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The Spanish take their rice very seriously, and the other day I was discussing with a group of friends which their favourite rice dishes were, their favoured cooking methods, what variety of rice is best and should you include garlic and onions or not it? Can a good paella be made without rabbit? We all agreed, no.

It occurred to me that I had not shared any Spanish rice recipes with you. I am about to rectify that lack.
The one thing that all rice dishes here have in common, is that the rice is cooked in a flavoured liquid, and so the short to medium grain varieties of rice which absorb much liquid without disintegrating, are the ones used.
The best rice we all agreed is Bomba from Calasparra. The only rice cultivated here not at sea level, but in the flood plains of several rivers in the mountains where it grows slowly in the cool water, letting it develop lots of flavour. Consequently it is more expensive than other rice, but you get what you pay for.


Cooking the rice outside on an open fire is unanimously the favoured cooking method preferred by my friends, although whether this is more to do with the atmosphere of gathering friends and family together and all pitching in with either ingredients to go in the rice or little starter dishes, rather than the actual flavour of the rice, I am not sure.

The paella illustrated above and cooked by my camera shy neighbour Paca, was made with rabbit, pork ribs, artichoke quarters and red and green peppers.

Obviously this method of cooking rice is not available to most of us, and is best suited to cooking for a good number of people, but that does not mean that a good paella for as few as one person cannot be successfully prepared in your own kitchen. The flavour of the fire can achieved by the addition of a pinch of good smoked pimenton or paprika.

There are as many paella recipes as cooks, and many are simpler and have fewer ingredients than the celebratory Paella Mixta with its several varieties of seafood plus chicken, rabbit, and pork ribs for the meat. I am going to start with my favourite which has as its two main ingredients, rabbit and butifarra sausage. The sausage is quite highly spiced, so if the butifarra is not available, use any other peppery sausage.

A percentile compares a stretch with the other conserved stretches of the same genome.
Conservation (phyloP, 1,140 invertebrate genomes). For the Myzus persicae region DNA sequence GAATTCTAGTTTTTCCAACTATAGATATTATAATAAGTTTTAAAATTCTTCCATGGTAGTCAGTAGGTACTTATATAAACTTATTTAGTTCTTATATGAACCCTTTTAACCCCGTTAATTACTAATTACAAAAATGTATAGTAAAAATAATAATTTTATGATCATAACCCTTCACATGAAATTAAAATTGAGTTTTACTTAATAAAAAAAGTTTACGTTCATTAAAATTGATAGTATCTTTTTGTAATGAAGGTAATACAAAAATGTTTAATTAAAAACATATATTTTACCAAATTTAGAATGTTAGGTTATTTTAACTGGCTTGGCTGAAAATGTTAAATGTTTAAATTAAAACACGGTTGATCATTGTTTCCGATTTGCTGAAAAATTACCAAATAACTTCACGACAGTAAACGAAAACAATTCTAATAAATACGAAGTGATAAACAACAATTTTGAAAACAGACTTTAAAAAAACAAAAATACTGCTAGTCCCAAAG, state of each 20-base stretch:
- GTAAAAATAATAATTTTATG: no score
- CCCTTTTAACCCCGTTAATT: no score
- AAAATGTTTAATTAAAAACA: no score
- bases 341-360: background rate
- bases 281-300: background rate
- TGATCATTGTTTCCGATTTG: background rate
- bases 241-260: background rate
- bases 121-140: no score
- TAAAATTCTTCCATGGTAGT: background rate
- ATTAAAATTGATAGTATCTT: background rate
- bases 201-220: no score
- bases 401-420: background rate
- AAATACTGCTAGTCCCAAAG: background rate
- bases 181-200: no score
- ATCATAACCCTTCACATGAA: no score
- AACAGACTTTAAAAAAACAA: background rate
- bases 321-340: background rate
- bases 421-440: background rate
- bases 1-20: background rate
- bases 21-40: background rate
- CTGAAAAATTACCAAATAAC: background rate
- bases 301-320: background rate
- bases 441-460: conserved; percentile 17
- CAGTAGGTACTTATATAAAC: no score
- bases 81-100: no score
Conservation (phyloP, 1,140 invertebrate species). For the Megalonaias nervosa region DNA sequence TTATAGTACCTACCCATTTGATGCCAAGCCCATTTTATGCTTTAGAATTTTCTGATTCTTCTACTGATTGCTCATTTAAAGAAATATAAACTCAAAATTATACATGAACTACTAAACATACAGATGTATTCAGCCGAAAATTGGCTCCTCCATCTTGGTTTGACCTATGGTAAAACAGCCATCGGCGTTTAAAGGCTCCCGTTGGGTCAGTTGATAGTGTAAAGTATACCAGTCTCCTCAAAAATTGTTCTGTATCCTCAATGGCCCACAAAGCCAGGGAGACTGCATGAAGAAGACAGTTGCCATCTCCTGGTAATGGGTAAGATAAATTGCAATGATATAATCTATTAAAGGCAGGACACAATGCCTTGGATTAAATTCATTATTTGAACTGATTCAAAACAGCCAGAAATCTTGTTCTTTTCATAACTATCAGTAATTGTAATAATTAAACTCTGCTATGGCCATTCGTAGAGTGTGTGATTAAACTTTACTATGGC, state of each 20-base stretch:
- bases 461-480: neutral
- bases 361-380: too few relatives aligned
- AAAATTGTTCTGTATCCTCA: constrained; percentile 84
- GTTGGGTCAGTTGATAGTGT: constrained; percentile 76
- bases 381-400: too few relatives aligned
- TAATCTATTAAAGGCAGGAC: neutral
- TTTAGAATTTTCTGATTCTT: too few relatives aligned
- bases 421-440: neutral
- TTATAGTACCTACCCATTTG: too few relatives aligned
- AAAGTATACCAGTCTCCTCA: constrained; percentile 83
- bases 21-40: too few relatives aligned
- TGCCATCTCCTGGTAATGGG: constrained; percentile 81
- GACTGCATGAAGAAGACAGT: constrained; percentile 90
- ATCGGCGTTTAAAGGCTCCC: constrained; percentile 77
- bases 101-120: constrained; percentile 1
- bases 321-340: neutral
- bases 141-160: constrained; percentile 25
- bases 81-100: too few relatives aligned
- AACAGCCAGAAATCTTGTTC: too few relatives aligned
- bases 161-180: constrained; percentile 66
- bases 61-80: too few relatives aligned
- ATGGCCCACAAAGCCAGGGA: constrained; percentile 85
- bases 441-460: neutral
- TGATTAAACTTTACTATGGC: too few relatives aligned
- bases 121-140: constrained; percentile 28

For Six
1 rabbit – cut into chunks with the bones in
1 Butifarra sausage of aprox 350 grams
1 onion – cut into small dice
1 red pepper cut into strips or small squares
1 -2 green peppers – cut into small squares
250 grams short grain rice – La bomba or any of the risotto rices
1 – 1.25 litres light stock
Saffron – 2 good pinches
Pimenton – 2 pinches
Salt and freshly ground black pepper.
300 grams French beans – cut into short lengths


Peel the sausage, cut into quarters lengthways and then into thick slices.

Put into a shallow pan on a low heat for the fat in the sausage to render out. If you are using a very lean sausage, then add some olive oil in which to gently fry the sausage.

Add the onions and fry slowly until transparent.

Add the peppers and again fry slowly for about 10 minutes.

Add the rabbit pieces and fry turning from time to time until sealed all round.

Now add the rice and stir in to make sure that it is coated with all the fat and juices from the other ingredients. Fry for about five minutes to let the rice absorb the juices.

Crumble into the pan the saffron and add the pimento. Stir well.

Now add the stock. Start with about three quarters of the amount stated.

Bring to a simmer and keep the heat low. Cover and let cook for about ten minutes.

Stir the rice. Add the beans.

Add more stock if needed. Check the seasoning and add salt and pepper as needed.

Leave to cook until the rice is cooked but still slightly firm in the centre and the stock has been absorbed.

Turn off the heat and leave the rice covered to rest for about ten minutes.


Next time – Arroz Negro – Black Rice made with seafood and a hint of chilli………